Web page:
Someone in Springfield, Ohio called 911 on a musician after being so unable to tell whether the bassoon he was playing was a gun or not. I kid you negative!
Twenty-two-year-old Eric Barga had given three music lessons at Kenton Ridge High School on April 5, 2018 and then drove to Covenant Presbyterian Church for practices of the bell choir.
Barga had arrived at the church about half an hour early. Since the weather was nice outside, he decided to enjoy it a bit in the parking lot while playing his custom-made Fox 610 red maple bassoon.
Apparently, the ignorance of someone in Springfield is so great that they not only couldn’t distinguish a bassoon from a gun but couldn’t hear the music he was playing either.
“There was a nice orange sky in the background,” he recalled. “It was one of the first nice days.”
The Springfield News-Sun reports what happened next:
About seven minutes later, Springfield police received a 911 call reporting that a white male in a jacket and jeans was sitting on the back of his car in the church lot with what looked not like an oboe, the instrument Barga says it’s most often confused with, but a long rifle. Listed under “additional information” on the dispatch form is what, in retrospect, must be considered a grace note: “Unknown of it was for sure.”
In an unofficial review of the incident at the request of the Springfield News-Sun, Springfield Police Chief Lee Graf said the difference in how police calls turn out in this era of heightened awareness of the danger of firearms begins with the dispatchers.
“They’re filtering everything through their experience,” he said.
Among the filters is the emotional state of the caller.
“In this case, you have a citizen saying, ‘Hey, it doesn’t look right to me,’” along with a stated uncertainty about whether the object was a rifle, he said.
With this information, “The officers know it’s possible” that there is a threat, he said, “but it could be something innocent.” Another piece of information on the dispatch records communicates a lower level of threat, he said. Instead of being classified as a call involving a weapon, the call was dispatched as a “possible suspicious activity.”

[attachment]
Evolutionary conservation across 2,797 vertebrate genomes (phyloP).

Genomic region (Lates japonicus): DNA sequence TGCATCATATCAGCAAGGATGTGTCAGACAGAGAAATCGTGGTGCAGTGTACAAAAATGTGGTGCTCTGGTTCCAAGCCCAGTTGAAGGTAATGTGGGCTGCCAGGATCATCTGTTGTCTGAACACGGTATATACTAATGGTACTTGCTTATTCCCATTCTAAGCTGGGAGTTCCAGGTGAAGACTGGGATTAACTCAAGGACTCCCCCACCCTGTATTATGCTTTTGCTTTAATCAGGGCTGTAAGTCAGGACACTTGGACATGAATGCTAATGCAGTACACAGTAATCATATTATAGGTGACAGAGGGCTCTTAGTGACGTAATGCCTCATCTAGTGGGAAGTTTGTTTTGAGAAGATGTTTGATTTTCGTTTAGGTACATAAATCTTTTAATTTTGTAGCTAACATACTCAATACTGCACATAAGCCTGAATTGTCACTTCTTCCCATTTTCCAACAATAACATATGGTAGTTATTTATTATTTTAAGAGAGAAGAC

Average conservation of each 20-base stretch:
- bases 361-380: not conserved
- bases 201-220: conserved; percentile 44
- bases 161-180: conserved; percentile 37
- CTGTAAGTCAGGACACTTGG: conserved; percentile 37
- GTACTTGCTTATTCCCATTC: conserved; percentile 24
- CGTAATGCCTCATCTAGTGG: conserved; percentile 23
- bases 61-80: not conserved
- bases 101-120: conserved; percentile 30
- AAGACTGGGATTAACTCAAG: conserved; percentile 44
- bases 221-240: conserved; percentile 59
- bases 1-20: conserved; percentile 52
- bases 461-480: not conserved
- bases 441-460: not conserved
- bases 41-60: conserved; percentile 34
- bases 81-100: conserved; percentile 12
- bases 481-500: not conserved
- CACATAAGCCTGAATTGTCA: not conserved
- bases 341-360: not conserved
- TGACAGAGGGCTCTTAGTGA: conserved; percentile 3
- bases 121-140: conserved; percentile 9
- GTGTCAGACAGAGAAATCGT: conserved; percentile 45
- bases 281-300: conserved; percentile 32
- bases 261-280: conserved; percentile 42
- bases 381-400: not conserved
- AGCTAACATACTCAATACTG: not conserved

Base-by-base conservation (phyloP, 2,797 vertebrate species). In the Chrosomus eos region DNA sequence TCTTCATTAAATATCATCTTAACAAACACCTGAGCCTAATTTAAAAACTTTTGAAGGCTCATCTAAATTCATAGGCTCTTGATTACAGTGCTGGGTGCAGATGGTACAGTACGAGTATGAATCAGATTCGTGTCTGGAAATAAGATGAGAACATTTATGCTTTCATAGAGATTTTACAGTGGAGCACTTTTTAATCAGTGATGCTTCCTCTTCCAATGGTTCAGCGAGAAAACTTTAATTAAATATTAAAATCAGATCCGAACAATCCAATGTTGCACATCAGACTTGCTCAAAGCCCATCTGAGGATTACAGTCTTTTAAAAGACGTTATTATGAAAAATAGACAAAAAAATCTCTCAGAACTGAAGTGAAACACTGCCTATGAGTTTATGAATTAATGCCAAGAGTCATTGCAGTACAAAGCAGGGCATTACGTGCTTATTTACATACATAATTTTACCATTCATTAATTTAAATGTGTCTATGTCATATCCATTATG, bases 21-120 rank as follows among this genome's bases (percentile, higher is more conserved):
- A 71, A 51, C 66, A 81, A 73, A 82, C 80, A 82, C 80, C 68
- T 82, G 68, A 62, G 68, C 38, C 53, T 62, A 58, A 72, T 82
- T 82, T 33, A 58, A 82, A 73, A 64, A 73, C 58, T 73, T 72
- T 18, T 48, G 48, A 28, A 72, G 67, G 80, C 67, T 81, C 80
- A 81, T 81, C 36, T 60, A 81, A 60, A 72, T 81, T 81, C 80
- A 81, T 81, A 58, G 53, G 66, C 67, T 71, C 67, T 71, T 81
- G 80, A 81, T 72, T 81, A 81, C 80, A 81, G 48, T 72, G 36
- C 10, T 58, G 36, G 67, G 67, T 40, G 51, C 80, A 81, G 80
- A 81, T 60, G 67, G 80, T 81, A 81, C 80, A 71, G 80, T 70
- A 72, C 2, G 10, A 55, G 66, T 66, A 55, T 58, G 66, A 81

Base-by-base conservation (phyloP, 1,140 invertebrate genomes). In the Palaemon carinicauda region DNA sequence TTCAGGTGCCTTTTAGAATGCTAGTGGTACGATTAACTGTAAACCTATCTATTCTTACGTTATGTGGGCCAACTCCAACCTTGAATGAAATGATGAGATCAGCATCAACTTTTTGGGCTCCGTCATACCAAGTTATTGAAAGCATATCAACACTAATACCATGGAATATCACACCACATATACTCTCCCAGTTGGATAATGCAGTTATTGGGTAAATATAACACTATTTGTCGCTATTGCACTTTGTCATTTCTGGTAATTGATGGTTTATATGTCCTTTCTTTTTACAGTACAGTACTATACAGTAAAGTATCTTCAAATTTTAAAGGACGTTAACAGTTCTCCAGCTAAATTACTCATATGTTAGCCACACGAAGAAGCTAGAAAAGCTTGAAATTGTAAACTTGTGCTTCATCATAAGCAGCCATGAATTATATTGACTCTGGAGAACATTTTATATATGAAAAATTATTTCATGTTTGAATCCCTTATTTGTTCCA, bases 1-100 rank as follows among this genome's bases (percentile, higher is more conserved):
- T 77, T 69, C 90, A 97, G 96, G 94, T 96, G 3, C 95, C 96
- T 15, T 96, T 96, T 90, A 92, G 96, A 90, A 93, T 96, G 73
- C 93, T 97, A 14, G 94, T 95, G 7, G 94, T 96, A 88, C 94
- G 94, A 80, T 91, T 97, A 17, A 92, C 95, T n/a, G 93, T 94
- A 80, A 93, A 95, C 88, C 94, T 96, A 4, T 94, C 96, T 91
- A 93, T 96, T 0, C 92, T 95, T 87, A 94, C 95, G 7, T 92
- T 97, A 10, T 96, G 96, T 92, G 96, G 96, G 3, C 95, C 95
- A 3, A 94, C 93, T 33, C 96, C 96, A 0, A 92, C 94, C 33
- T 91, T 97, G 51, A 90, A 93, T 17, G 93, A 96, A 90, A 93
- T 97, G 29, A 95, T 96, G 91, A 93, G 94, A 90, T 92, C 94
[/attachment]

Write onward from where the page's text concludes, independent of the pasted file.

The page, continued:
Barga said he saw the police van roll up, but he wasn’t bothered because he wasn’t doing anything wrong and they didn’t seem intent on getting out at first.
“I wasn’t concerned that I was doing anything wrong,” he said.
He failed to notice a second police vehicle arrive behind the van.
The officers began to approach him and they were coming towards him in what Graf described as tactical fashion.
All of the officers were wearing bulletproof vests, which to be honest I would do too. However, Barga seemed to acknowledge their confrontation, copped a smile and asked, “Did somebody call the cops on me?”
“I didn’t really feel threatened,” he said, adding, “I don’t get nervous. Years of music school (performance) beats that out of you.”
He said it never crossed his mind that someone might have mistaken his bassoon for a rifle.
“In the right kind of light, it looks like a bazooka,” he said, “but I don’t think it was the right kind of light.”
In any case, the officers began to laugh a little at what was taking place after they responded to the call.
One of them even asked, “Is that a bassoon or an oboe?”
Graf said the officers still wanted to follow through on the call even though they were keenly aware that there was no threat.
He said the officers try to see the scene through the lens of the citizens’ eyes and ask citizens to do the same for officers.
However, this brings up a very important issue, and that is how our culture is being manipulated by politicians who can’t distinguish an alleged “assault rifle” from a semi-automatic rifle. They really don’t have a clue as to what the Founders had in mind when they penned the Second Amendment, and so they garble all that up and present it to a dumbed down population in hopes that it will be received.
For many, it is well received. For those who educate themselves on these issues, their efforts are rejected.
While this ended well for Barga and the officers, there are many times where no gun is present and a nervous officer ends up killing a perfectly innocent person based on a lie.
I’m glad this worked out well for both and quite possibly it might be a fun story for Barga to tell his kids one day.
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